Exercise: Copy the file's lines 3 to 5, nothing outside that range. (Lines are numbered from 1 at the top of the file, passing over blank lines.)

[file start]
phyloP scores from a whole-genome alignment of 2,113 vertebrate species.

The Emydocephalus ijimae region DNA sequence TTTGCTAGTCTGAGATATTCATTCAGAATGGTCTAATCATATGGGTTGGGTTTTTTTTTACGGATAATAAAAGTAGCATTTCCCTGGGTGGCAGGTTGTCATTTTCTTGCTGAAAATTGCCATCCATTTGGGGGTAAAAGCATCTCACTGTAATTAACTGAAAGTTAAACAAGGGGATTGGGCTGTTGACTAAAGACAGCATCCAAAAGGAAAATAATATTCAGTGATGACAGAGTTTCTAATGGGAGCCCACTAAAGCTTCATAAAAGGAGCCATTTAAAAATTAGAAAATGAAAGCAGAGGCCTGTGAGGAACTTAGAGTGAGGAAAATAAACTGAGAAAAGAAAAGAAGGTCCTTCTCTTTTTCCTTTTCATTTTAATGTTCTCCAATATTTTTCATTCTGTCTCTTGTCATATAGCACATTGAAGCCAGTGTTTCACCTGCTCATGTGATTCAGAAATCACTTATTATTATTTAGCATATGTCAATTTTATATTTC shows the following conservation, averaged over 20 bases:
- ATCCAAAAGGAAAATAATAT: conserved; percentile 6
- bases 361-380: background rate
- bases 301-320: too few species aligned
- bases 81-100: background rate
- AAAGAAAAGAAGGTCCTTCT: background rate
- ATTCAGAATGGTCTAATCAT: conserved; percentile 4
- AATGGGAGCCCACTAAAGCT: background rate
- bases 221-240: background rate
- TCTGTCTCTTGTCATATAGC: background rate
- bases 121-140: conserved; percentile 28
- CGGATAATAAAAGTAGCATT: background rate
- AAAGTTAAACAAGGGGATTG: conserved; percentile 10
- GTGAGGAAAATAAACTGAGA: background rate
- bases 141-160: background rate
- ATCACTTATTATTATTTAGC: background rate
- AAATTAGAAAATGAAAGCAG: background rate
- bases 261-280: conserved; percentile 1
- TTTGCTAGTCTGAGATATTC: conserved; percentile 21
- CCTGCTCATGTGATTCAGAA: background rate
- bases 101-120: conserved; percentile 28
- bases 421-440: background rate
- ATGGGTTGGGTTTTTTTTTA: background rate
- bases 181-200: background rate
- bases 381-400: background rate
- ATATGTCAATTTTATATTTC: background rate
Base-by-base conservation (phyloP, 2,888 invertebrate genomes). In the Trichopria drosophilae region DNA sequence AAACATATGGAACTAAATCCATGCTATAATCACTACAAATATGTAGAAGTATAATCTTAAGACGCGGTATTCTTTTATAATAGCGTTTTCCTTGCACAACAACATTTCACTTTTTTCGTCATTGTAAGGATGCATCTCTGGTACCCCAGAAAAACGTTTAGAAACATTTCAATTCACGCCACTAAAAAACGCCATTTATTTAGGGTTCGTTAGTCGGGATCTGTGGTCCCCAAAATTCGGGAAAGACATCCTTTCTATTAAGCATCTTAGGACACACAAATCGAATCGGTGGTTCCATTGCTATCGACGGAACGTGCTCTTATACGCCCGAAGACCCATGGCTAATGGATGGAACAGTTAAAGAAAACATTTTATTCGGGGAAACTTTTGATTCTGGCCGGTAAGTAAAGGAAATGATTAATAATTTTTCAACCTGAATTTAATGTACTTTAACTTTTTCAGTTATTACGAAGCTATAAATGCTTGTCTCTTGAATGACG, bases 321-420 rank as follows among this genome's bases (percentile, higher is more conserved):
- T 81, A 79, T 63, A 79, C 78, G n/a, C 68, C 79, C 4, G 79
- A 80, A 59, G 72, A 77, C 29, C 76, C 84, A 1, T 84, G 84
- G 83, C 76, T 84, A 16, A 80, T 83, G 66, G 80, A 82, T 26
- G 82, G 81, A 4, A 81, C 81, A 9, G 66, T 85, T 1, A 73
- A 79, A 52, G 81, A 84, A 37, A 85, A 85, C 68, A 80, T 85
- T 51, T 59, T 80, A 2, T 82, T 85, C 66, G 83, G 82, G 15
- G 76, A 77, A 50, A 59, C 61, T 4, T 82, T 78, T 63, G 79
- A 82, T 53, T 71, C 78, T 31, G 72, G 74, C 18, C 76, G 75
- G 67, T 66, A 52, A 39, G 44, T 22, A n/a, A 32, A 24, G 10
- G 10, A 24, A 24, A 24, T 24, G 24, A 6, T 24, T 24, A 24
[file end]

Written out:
- ATCCAAAAGGAAAATAATAT: conserved; percentile 6
- bases 361-380: background rate
- bases 301-320: too few species aligned